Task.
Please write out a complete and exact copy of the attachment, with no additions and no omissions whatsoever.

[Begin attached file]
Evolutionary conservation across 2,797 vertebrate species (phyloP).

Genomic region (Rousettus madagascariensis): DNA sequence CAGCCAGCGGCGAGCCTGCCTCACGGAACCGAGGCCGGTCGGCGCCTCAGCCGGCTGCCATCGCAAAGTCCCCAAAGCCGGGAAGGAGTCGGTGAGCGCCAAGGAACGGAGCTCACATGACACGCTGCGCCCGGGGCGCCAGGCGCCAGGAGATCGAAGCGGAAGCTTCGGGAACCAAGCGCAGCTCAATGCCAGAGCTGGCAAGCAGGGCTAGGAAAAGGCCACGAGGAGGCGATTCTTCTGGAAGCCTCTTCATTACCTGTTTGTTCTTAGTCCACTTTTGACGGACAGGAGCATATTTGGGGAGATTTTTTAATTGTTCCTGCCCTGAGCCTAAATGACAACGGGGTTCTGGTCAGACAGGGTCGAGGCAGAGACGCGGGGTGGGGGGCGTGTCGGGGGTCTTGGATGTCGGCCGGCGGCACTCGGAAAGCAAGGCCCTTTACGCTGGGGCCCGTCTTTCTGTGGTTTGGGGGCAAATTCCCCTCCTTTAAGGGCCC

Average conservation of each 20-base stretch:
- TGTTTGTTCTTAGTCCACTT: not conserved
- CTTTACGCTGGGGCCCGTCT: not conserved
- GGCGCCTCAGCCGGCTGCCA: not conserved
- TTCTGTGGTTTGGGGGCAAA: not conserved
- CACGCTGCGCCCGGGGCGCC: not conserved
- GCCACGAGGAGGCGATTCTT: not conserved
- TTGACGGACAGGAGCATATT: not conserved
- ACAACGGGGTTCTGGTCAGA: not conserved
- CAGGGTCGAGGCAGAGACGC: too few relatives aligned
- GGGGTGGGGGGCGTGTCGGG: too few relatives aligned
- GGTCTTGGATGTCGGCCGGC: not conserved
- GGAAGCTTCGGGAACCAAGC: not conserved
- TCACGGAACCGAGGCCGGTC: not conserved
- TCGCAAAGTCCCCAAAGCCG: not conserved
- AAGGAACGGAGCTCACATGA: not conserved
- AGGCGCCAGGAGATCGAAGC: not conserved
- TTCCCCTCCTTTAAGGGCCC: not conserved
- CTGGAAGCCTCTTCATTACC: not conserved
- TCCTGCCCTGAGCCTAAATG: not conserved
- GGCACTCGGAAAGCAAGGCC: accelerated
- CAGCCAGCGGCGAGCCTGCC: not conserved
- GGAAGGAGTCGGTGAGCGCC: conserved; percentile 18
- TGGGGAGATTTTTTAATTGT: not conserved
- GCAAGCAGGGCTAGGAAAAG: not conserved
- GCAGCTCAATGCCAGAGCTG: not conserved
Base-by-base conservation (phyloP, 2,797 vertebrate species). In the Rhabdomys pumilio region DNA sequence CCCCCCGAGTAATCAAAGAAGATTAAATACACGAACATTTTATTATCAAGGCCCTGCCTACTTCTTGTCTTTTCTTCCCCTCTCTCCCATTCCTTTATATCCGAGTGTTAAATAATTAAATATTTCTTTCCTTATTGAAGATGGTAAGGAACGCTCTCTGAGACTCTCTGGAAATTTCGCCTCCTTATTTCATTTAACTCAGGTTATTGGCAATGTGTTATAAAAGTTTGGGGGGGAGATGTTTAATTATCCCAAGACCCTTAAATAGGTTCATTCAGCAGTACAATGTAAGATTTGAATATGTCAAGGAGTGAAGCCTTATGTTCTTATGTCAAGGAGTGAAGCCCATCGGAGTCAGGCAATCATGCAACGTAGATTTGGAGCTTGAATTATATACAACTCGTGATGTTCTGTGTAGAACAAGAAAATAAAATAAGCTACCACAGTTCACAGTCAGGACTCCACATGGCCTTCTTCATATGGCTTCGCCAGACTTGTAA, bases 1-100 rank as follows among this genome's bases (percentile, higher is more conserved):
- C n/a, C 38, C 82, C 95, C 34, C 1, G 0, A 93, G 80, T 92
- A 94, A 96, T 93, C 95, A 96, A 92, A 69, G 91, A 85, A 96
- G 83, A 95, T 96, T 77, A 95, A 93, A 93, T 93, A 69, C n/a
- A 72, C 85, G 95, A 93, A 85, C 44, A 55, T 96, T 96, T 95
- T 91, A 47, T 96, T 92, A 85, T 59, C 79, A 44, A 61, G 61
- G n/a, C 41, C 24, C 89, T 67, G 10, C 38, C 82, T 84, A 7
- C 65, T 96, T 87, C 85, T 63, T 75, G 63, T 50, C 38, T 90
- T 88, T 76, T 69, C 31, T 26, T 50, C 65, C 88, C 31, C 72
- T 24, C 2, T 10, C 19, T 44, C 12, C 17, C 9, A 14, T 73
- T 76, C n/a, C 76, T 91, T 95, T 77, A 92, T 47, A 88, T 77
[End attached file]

Evolutionary conservation across 2,797 vertebrate species (phyloP).

Genomic region (Rousettus madagascariensis): DNA sequence CAGCCAGCGGCGAGCCTGCCTCACGGAACCGAGGCCGGTCGGCGCCTCAGCCGGCTGCCATCGCAAAGTCCCCAAAGCCGGGAAGGAGTCGGTGAGCGCCAAGGAACGGAGCTCACATGACACGCTGCGCCCGGGGCGCCAGGCGCCAGGAGATCGAAGCGGAAGCTTCGGGAACCAAGCGCAGCTCAATGCCAGAGCTGGCAAGCAGGGCTAGGAAAAGGCCACGAGGAGGCGATTCTTCTGGAAGCCTCTTCATTACCTGTTTGTTCTTAGTCCACTTTTGACGGACAGGAGCATATTTGGGGAGATTTTTTAATTGTTCCTGCCCTGAGCCTAAATGACAACGGGGTTCTGGTCAGACAGGGTCGAGGCAGAGACGCGGGGTGGGGGGCGTGTCGGGGGTCTTGGATGTCGGCCGGCGGCACTCGGAAAGCAAGGCCCTTTACGCTGGGGCCCGTCTTTCTGTGGTTTGGGGGCAAATTCCCCTCCTTTAAGGGCCC

Average conservation of each 20-base stretch:
- TGTTTGTTCTTAGTCCACTT: not conserved
- CTTTACGCTGGGGCCCGTCT: not conserved
- GGCGCCTCAGCCGGCTGCCA: not conserved
- TTCTGTGGTTTGGGGGCAAA: not conserved
- CACGCTGCGCCCGGGGCGCC: not conserved
- GCCACGAGGAGGCGATTCTT: not conserved
- TTGACGGACAGGAGCATATT: not conserved
- ACAACGGGGTTCTGGTCAGA: not conserved
- CAGGGTCGAGGCAGAGACGC: too few relatives aligned
- GGGGTGGGGGGCGTGTCGGG: too few relatives aligned
- GGTCTTGGATGTCGGCCGGC: not conserved
- GGAAGCTTCGGGAACCAAGC: not conserved
- TCACGGAACCGAGGCCGGTC: not conserved
- TCGCAAAGTCCCCAAAGCCG: not conserved
- AAGGAACGGAGCTCACATGA: not conserved
- AGGCGCCAGGAGATCGAAGC: not conserved
- TTCCCCTCCTTTAAGGGCCC: not conserved
- CTGGAAGCCTCTTCATTACC: not conserved
- TCCTGCCCTGAGCCTAAATG: not conserved
- GGCACTCGGAAAGCAAGGCC: accelerated
- CAGCCAGCGGCGAGCCTGCC: not conserved
- GGAAGGAGTCGGTGAGCGCC: conserved; percentile 18
- TGGGGAGATTTTTTAATTGT: not conserved
- GCAAGCAGGGCTAGGAAAAG: not conserved
- GCAGCTCAATGCCAGAGCTG: not conserved
Base-by-base conservation (phyloP, 2,797 vertebrate species). In the Rhabdomys pumilio region DNA sequence CCCCCCGAGTAATCAAAGAAGATTAAATACACGAACATTTTATTATCAAGGCCCTGCCTACTTCTTGTCTTTTCTTCCCCTCTCTCCCATTCCTTTATATCCGAGTGTTAAATAATTAAATATTTCTTTCCTTATTGAAGATGGTAAGGAACGCTCTCTGAGACTCTCTGGAAATTTCGCCTCCTTATTTCATTTAACTCAGGTTATTGGCAATGTGTTATAAAAGTTTGGGGGGGAGATGTTTAATTATCCCAAGACCCTTAAATAGGTTCATTCAGCAGTACAATGTAAGATTTGAATATGTCAAGGAGTGAAGCCTTATGTTCTTATGTCAAGGAGTGAAGCCCATCGGAGTCAGGCAATCATGCAACGTAGATTTGGAGCTTGAATTATATACAACTCGTGATGTTCTGTGTAGAACAAGAAAATAAAATAAGCTACCACAGTTCACAGTCAGGACTCCACATGGCCTTCTTCATATGGCTTCGCCAGACTTGTAA, bases 1-100 rank as follows among this genome's bases (percentile, higher is more conserved):
- C n/a, C 38, C 82, C 95, C 34, C 1, G 0, A 93, G 80, T 92
- A 94, A 96, T 93, C 95, A 96, A 92, A 69, G 91, A 85, A 96
- G 83, A 95, T 96, T 77, A 95, A 93, A 93, T 93, A 69, C n/a
- A 72, C 85, G 95, A 93, A 85, C 44, A 55, T 96, T 96, T 95
- T 91, A 47, T 96, T 92, A 85, T 59, C 79, A 44, A 61, G 61
- G n/a, C 41, C 24, C 89, T 67, G 10, C 38, C 82, T 84, A 7
- C 65, T 96, T 87, C 85, T 63, T 75, G 63, T 50, C 38, T 90
- T 88, T 76, T 69, C 31, T 26, T 50, C 65, C 88, C 31, C 72
- T 24, C 2, T 10, C 19, T 44, C 12, C 17, C 9, A 14, T 73
- T 76, C n/a, C 76, T 91, T 95, T 77, A 92, T 47, A 88, T 77